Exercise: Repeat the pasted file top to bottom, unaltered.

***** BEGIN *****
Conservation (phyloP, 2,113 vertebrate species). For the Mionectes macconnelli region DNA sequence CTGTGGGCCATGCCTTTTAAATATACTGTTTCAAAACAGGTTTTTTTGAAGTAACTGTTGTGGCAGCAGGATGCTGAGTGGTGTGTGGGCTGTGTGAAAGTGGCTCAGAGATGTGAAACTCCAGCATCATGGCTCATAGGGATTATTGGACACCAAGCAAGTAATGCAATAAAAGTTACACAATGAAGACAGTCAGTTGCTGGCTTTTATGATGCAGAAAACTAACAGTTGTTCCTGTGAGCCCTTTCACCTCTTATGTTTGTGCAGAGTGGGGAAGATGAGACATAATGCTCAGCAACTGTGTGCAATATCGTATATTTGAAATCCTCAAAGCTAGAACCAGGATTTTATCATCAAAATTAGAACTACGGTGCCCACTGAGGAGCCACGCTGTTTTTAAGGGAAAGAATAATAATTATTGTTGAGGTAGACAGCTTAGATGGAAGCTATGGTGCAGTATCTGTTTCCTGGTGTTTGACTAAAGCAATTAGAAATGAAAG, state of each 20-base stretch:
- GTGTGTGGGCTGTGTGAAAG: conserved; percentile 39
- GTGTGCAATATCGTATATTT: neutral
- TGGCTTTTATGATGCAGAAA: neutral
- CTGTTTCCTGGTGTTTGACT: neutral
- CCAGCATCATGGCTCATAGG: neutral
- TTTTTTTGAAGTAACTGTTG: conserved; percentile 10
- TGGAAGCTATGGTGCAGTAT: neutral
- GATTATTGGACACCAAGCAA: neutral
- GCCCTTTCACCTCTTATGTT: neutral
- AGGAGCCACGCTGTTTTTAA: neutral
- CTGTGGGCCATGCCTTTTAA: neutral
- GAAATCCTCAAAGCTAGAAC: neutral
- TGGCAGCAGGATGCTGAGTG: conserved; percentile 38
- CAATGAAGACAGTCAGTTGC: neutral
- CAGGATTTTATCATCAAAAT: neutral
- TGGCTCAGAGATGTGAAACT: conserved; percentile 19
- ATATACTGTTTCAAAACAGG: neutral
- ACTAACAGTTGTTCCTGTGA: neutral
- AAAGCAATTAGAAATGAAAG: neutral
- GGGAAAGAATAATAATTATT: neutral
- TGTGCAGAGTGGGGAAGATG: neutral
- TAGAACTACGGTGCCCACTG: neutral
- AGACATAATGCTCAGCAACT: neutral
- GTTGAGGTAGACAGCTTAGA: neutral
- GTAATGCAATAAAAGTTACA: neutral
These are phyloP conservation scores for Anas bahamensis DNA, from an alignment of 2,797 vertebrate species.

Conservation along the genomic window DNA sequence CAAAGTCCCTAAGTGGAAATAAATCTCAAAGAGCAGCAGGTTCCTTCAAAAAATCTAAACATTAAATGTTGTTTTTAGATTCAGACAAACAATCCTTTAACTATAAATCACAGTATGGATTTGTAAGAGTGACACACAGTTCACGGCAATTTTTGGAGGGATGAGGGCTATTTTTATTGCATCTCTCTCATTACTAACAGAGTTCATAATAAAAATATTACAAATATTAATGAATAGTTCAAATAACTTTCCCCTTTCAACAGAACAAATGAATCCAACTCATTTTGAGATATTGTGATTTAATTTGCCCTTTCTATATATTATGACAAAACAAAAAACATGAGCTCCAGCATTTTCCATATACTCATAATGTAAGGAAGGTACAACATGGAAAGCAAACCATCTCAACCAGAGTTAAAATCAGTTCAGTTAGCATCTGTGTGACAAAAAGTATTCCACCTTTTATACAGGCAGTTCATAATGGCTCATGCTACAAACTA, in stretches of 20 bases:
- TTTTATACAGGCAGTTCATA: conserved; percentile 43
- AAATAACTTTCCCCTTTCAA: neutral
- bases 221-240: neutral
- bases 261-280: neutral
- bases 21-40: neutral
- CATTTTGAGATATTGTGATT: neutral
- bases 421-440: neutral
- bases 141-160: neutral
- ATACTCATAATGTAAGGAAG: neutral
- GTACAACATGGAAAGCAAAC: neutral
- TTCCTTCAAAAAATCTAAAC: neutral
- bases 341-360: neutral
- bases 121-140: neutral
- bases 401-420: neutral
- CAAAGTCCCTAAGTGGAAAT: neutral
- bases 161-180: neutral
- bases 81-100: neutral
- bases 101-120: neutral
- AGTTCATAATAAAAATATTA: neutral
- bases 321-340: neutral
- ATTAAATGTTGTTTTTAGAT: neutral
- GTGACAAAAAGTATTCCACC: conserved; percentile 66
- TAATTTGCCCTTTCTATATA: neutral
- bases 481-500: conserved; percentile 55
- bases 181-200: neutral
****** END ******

Conservation (phyloP, 2,113 vertebrate species). For the Mionectes macconnelli region DNA sequence CTGTGGGCCATGCCTTTTAAATATACTGTTTCAAAACAGGTTTTTTTGAAGTAACTGTTGTGGCAGCAGGATGCTGAGTGGTGTGTGGGCTGTGTGAAAGTGGCTCAGAGATGTGAAACTCCAGCATCATGGCTCATAGGGATTATTGGACACCAAGCAAGTAATGCAATAAAAGTTACACAATGAAGACAGTCAGTTGCTGGCTTTTATGATGCAGAAAACTAACAGTTGTTCCTGTGAGCCCTTTCACCTCTTATGTTTGTGCAGAGTGGGGAAGATGAGACATAATGCTCAGCAACTGTGTGCAATATCGTATATTTGAAATCCTCAAAGCTAGAACCAGGATTTTATCATCAAAATTAGAACTACGGTGCCCACTGAGGAGCCACGCTGTTTTTAAGGGAAAGAATAATAATTATTGTTGAGGTAGACAGCTTAGATGGAAGCTATGGTGCAGTATCTGTTTCCTGGTGTTTGACTAAAGCAATTAGAAATGAAAG, state of each 20-base stretch:
- GTGTGTGGGCTGTGTGAAAG: conserved; percentile 39
- GTGTGCAATATCGTATATTT: neutral
- TGGCTTTTATGATGCAGAAA: neutral
- CTGTTTCCTGGTGTTTGACT: neutral
- CCAGCATCATGGCTCATAGG: neutral
- TTTTTTTGAAGTAACTGTTG: conserved; percentile 10
- TGGAAGCTATGGTGCAGTAT: neutral
- GATTATTGGACACCAAGCAA: neutral
- GCCCTTTCACCTCTTATGTT: neutral
- AGGAGCCACGCTGTTTTTAA: neutral
- CTGTGGGCCATGCCTTTTAA: neutral
- GAAATCCTCAAAGCTAGAAC: neutral
- TGGCAGCAGGATGCTGAGTG: conserved; percentile 38
- CAATGAAGACAGTCAGTTGC: neutral
- CAGGATTTTATCATCAAAAT: neutral
- TGGCTCAGAGATGTGAAACT: conserved; percentile 19
- ATATACTGTTTCAAAACAGG: neutral
- ACTAACAGTTGTTCCTGTGA: neutral
- AAAGCAATTAGAAATGAAAG: neutral
- GGGAAAGAATAATAATTATT: neutral
- TGTGCAGAGTGGGGAAGATG: neutral
- TAGAACTACGGTGCCCACTG: neutral
- AGACATAATGCTCAGCAACT: neutral
- GTTGAGGTAGACAGCTTAGA: neutral
- GTAATGCAATAAAAGTTACA: neutral
These are phyloP conservation scores for Anas bahamensis DNA, from an alignment of 2,797 vertebrate species.

Conservation along the genomic window DNA sequence CAAAGTCCCTAAGTGGAAATAAATCTCAAAGAGCAGCAGGTTCCTTCAAAAAATCTAAACATTAAATGTTGTTTTTAGATTCAGACAAACAATCCTTTAACTATAAATCACAGTATGGATTTGTAAGAGTGACACACAGTTCACGGCAATTTTTGGAGGGATGAGGGCTATTTTTATTGCATCTCTCTCATTACTAACAGAGTTCATAATAAAAATATTACAAATATTAATGAATAGTTCAAATAACTTTCCCCTTTCAACAGAACAAATGAATCCAACTCATTTTGAGATATTGTGATTTAATTTGCCCTTTCTATATATTATGACAAAACAAAAAACATGAGCTCCAGCATTTTCCATATACTCATAATGTAAGGAAGGTACAACATGGAAAGCAAACCATCTCAACCAGAGTTAAAATCAGTTCAGTTAGCATCTGTGTGACAAAAAGTATTCCACCTTTTATACAGGCAGTTCATAATGGCTCATGCTACAAACTA, in stretches of 20 bases:
- TTTTATACAGGCAGTTCATA: conserved; percentile 43
- AAATAACTTTCCCCTTTCAA: neutral
- bases 221-240: neutral
- bases 261-280: neutral
- bases 21-40: neutral
- CATTTTGAGATATTGTGATT: neutral
- bases 421-440: neutral
- bases 141-160: neutral
- ATACTCATAATGTAAGGAAG: neutral
- GTACAACATGGAAAGCAAAC: neutral
- TTCCTTCAAAAAATCTAAAC: neutral
- bases 341-360: neutral
- bases 121-140: neutral
- bases 401-420: neutral
- CAAAGTCCCTAAGTGGAAAT: neutral
- bases 161-180: neutral
- bases 81-100: neutral
- bases 101-120: neutral
- AGTTCATAATAAAAATATTA: neutral
- bases 321-340: neutral
- ATTAAATGTTGTTTTTAGAT: neutral
- GTGACAAAAAGTATTCCACC: conserved; percentile 66
- TAATTTGCCCTTTCTATATA: neutral
- bases 481-500: conserved; percentile 55
- bases 181-200: neutral